Can some people be sentenced to the death penalty for a murder conviction while others are not? Does handing down the death penalty to only some people convicted of murder result in violating those people’s protection against cruel and unusual punishment?
In 1972, the Supreme Court ruled in Furman v. Georgia, 408 U.S. 238 (1972) that issuing the death penalty to a “random handful” of people convicted of murder violates their Eighth Amendment right to be free from cruel and unusual punishment. That is why California Penal Code Section 190.2 exists.
What is Special Circumstances Murder? (PC 190.2)
PC 190.2 is the California law that defines “special circumstances murder.” First degree murder is punishable by 25 years to life in state prison. However, if you are convicted of “special circumstances murder” under PC 190.2, you could be sentenced to the death penalty or life in prison without the possibility of parole.
Under PC 190.2, there are 12 “special circumstances” where murder could lead to you facing life in prison without the possibility of parole or the death penalty. These 12 special circumstances are:
A murder carried out intentionally for financial gain or benefit is considered a special circumstances murder. This includes murder committed to:
- Collect life insurance
- Avoid alimony payments, and
- Eliminate business competition
Previous Murder Conviction(s)
If you have previously been convicted of first or second degree murder in California or another state, a subsequent murder could be charged as murder with special circumstances.
Use of a Bomb
Planting, throwing, mailing or delivering a bomb, explosive or destructive device is a special circumstance if you reasonably knew or should’ve known your act would create a great risk of death.
Preventing or Escaping Arrest
It is considered a special circumstance if you committed murder with the purpose of avoiding or preventing a lawful arrest or to escape lawful custody.
Murder of a Public Safety Officer
You could face life in prison or the death penalty if you commit murder on a peace officer, firefighter, law enforcement agent or other public safety officer while the officer was performing his or her duties.
Murder of a Witness
Murder of a witness is a special circumstance when:
- You intended to kill a witness in a criminal or juvenile proceeding
- The witness was not killed during the commission of the crime that he or she witnessed, and
- You intended to kill the witness either to prevent him or her from testifying in a criminal or juvenile case, or as retaliation for his or her past testimony.
Lying in Wait
If you accomplished murder by “lying in wait,” it could be considered murder with special circumstances. “Lying in wait” is when you:
- Purposefully hid from the victim
- Watched and waited for an opportunity to act
- Made a surprise attack on the victim from a position of advantage, and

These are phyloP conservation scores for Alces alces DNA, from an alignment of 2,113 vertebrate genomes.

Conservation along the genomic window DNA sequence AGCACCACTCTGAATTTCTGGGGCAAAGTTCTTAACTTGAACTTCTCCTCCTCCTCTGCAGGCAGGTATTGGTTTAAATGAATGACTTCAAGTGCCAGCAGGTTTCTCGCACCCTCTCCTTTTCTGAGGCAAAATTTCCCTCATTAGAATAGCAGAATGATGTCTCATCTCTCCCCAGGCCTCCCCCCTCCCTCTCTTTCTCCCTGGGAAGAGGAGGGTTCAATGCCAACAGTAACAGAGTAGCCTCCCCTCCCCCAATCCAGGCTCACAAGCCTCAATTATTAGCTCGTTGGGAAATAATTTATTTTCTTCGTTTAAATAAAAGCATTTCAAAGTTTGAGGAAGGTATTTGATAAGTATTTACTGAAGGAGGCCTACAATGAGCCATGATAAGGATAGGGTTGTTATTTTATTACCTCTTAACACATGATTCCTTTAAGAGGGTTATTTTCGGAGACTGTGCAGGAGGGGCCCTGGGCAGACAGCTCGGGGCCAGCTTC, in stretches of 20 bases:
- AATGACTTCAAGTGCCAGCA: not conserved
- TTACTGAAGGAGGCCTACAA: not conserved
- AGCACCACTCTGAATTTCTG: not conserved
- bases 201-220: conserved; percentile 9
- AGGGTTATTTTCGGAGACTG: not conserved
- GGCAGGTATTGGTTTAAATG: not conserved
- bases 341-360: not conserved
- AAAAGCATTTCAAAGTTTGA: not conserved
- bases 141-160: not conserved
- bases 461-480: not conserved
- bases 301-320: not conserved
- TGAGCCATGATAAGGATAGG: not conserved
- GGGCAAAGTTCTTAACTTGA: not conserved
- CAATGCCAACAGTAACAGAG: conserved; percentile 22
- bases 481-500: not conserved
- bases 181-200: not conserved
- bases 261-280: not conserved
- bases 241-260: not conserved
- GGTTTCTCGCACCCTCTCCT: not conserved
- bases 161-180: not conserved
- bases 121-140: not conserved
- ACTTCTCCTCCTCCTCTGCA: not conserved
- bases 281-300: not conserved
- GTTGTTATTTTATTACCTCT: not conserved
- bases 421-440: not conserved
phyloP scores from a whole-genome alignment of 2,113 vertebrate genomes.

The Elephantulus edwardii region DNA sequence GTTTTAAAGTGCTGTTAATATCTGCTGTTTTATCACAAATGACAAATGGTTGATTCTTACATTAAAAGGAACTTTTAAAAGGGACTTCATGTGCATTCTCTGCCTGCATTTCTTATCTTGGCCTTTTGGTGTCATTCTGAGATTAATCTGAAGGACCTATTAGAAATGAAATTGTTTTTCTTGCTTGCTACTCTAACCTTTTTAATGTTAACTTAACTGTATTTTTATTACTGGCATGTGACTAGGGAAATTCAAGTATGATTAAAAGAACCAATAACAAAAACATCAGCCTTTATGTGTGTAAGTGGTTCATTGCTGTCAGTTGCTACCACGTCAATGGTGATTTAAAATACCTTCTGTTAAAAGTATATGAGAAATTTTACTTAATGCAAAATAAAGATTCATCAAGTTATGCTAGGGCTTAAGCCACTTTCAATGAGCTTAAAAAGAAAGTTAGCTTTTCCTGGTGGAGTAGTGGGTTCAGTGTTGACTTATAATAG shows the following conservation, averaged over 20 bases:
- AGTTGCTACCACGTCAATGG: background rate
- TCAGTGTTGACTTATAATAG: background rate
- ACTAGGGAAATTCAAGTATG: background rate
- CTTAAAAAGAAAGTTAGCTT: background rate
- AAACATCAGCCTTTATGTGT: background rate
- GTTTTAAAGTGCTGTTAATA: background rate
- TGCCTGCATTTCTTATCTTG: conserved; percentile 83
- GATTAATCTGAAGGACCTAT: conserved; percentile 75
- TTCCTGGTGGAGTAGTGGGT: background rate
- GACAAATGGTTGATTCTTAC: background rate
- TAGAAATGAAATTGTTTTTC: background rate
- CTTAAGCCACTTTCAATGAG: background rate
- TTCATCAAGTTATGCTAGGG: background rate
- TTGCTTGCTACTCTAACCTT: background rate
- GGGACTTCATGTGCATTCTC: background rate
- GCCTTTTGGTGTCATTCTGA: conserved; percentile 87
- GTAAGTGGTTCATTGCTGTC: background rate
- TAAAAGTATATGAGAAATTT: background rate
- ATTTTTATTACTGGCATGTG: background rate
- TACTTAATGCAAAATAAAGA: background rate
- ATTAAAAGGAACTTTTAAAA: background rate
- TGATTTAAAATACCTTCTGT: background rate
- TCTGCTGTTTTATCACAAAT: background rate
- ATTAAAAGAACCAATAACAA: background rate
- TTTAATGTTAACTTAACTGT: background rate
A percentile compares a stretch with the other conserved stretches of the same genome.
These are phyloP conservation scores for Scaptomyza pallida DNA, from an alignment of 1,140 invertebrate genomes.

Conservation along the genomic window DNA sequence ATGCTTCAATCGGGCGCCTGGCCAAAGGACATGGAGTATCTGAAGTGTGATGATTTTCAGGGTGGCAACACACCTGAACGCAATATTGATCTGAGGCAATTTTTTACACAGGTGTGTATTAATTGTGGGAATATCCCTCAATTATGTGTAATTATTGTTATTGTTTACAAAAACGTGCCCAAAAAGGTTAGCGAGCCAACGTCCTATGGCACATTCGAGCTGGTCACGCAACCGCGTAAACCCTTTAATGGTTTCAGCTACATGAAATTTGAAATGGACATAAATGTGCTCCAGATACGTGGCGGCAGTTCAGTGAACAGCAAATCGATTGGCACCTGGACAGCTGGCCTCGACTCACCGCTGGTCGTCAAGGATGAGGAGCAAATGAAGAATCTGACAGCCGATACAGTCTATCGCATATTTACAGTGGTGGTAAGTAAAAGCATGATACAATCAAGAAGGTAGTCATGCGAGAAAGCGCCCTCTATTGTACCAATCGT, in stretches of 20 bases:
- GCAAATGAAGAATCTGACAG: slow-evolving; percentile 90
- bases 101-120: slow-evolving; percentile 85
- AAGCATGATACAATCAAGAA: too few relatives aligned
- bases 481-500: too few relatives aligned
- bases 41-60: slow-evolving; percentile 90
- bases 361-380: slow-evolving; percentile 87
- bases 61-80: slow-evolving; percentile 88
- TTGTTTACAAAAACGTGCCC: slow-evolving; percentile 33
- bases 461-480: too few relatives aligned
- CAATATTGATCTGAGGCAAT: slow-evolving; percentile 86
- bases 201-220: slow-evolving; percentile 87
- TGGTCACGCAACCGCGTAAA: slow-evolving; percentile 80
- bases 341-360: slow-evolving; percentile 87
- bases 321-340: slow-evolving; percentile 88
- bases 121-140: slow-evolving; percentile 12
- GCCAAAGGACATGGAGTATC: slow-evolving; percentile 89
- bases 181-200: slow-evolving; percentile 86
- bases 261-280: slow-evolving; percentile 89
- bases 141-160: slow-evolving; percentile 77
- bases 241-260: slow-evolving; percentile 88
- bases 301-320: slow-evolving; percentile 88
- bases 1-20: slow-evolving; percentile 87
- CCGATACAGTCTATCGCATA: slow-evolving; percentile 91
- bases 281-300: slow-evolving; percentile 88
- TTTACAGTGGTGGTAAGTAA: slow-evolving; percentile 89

- Had the intent to kill the victim by surprise
Murder Due to Race or Religion
If your motivation for the murder was the victim’s race, religion, nationality or country of origin, you could face life in prison or the death penalty.
Murder During the Commission of a Felony
If you murder someone while committing a separate felony offense, your murder could have special circumstances. Felony offenses include rape, robbery, arson and kidnapping.
Torture or Poison
Murder using poison, torture or acts that would cause extreme physical pain can result in a conviction of special circumstances murder.
Killing someone by means of a drive-by shooting could be considered a special circumstances murder under PC 190.2 if you intended to kill the victim.
Murder by a Street Gang Member
Committing a murder to benefit a criminal street gang is a special circumstances murder. In order for this special circumstance to apply, you must:
- Have intentionally killed the victim
- Been an active participant in the gang at the time of the killing
- Have known that members of the gang had engaged in a pattern of criminal gang activity, and
- Have performed the murder to further the activities of the gang
Contact the Murder Defense Attorneys at Wallin & Klarich Today
Your future is at stake if you are accused of special circumstances murder. That is why you should contact an experienced murder defense attorney immediately if you are accused of this crime. At Wallin & Klarich, our skilled criminal defense attorneys have more than 35 years of experience successfully defending clients facing murder charges. Let us help you now.
With offices in Orange County, Riverside, San Bernardino, Victorville, West Covina, Torrance, Los Angeles and San Diego, you can find an experienced Wallin & Klarich murder defense attorney available near you no matter where you are located.
Call our office today at (877) 4-NO-JAIL or (877) 466-5245 for a free phone consultation. We will be there when you call.